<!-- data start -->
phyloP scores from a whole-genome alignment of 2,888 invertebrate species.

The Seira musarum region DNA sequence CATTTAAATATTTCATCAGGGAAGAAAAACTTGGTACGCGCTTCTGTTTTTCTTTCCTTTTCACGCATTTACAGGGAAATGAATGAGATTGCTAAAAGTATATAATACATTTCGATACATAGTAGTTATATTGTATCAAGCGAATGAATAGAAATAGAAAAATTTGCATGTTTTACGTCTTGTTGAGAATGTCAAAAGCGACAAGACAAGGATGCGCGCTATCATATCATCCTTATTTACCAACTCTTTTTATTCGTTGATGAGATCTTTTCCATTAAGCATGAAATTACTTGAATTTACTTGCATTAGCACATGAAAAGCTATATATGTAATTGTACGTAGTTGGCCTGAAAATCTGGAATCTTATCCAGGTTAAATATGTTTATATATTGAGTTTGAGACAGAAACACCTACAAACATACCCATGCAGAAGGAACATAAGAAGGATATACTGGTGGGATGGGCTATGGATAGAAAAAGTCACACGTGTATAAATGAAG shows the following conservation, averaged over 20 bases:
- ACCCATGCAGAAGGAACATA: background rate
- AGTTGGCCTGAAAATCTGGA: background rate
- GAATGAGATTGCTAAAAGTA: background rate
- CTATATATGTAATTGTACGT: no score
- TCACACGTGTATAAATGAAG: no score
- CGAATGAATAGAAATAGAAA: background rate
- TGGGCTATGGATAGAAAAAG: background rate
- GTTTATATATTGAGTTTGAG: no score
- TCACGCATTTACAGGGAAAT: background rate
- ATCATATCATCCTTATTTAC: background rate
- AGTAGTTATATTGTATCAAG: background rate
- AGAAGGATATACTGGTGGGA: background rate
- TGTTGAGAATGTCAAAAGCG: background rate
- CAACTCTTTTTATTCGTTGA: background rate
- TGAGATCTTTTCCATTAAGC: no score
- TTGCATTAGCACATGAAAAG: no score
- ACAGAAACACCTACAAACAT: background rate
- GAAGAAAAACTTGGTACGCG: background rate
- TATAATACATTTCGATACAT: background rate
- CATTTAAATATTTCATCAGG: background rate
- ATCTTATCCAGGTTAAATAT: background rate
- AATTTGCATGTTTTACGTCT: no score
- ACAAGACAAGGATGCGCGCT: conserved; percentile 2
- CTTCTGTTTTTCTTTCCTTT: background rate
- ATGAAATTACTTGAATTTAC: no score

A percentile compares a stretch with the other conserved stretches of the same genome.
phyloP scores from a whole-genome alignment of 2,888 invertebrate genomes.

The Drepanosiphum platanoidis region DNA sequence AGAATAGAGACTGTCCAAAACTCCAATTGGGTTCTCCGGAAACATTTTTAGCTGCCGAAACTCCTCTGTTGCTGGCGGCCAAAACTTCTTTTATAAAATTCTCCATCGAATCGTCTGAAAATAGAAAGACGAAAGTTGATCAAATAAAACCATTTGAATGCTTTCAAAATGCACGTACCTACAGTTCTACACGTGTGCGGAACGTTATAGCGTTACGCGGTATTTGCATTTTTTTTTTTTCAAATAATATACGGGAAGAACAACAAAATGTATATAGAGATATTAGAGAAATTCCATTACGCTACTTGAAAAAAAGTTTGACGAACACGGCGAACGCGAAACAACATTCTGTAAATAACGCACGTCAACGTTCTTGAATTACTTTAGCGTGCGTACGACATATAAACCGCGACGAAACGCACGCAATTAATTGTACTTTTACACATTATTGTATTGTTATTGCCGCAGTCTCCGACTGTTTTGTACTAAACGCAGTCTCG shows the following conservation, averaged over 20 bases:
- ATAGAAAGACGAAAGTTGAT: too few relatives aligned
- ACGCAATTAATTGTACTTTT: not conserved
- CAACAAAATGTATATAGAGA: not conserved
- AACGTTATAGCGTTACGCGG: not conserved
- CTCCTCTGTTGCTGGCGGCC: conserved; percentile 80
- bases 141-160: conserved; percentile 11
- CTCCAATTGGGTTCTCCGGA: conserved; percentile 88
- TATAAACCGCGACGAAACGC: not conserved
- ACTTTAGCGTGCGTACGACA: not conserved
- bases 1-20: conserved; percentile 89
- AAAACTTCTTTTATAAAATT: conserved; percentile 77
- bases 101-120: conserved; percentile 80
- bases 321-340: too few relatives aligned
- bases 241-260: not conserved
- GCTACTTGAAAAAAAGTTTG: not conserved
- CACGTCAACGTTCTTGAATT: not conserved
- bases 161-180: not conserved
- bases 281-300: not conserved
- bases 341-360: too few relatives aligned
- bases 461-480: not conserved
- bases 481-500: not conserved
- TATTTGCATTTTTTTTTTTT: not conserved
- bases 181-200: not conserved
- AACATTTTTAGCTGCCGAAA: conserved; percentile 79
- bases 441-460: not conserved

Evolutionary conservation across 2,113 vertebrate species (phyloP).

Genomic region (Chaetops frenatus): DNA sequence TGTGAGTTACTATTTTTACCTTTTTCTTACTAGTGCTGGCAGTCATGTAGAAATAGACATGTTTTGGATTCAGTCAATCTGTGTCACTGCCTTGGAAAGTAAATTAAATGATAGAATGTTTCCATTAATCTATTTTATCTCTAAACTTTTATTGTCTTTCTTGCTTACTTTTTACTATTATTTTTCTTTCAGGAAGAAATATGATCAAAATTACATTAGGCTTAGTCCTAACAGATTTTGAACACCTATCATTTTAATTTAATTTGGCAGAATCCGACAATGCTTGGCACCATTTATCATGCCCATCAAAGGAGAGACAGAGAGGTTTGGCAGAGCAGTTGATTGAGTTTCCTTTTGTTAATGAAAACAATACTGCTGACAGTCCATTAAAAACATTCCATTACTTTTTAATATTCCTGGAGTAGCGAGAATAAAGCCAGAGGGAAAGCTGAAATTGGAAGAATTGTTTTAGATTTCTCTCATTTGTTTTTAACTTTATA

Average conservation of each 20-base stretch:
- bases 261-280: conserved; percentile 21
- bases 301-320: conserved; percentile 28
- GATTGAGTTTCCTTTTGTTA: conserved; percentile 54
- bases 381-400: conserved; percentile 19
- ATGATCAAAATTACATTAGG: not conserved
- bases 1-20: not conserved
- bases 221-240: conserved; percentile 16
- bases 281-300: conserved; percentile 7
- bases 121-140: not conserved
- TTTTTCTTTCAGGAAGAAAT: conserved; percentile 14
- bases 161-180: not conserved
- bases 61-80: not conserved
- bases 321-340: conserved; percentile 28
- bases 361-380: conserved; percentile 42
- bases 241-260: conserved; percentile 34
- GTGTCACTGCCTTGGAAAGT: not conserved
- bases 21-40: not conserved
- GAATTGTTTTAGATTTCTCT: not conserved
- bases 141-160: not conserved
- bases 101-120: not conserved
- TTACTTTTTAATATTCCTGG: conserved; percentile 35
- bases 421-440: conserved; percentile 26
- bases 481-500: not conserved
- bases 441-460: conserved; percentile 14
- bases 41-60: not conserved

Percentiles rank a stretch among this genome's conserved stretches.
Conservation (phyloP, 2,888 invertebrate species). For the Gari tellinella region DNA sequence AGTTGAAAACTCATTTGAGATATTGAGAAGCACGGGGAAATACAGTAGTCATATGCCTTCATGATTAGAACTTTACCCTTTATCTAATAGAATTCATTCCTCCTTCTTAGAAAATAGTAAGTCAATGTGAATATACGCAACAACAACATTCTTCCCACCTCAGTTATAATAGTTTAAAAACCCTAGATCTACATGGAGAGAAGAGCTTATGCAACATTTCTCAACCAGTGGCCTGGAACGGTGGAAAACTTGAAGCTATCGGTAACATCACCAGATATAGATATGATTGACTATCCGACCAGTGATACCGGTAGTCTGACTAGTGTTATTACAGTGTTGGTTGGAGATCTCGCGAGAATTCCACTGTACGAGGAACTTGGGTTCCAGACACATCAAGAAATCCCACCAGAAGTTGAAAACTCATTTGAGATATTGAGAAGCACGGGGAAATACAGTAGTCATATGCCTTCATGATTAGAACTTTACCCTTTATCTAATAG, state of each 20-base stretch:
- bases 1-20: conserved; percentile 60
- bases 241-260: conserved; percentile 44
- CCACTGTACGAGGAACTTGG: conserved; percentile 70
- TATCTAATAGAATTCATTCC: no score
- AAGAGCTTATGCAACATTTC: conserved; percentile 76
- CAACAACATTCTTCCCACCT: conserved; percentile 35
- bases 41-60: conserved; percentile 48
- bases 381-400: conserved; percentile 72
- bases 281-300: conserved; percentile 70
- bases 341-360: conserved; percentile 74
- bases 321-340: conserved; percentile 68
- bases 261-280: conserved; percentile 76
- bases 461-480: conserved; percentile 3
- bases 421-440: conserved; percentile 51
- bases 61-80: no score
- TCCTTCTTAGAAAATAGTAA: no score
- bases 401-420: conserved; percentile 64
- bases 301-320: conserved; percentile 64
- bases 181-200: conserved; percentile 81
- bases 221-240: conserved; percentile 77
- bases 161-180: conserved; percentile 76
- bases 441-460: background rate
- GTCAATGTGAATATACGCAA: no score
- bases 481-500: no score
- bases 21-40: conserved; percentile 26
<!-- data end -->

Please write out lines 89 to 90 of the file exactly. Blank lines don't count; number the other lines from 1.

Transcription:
- TATCTAATAGAATTCATTCC: no score
- AAGAGCTTATGCAACATTTC: conserved; percentile 76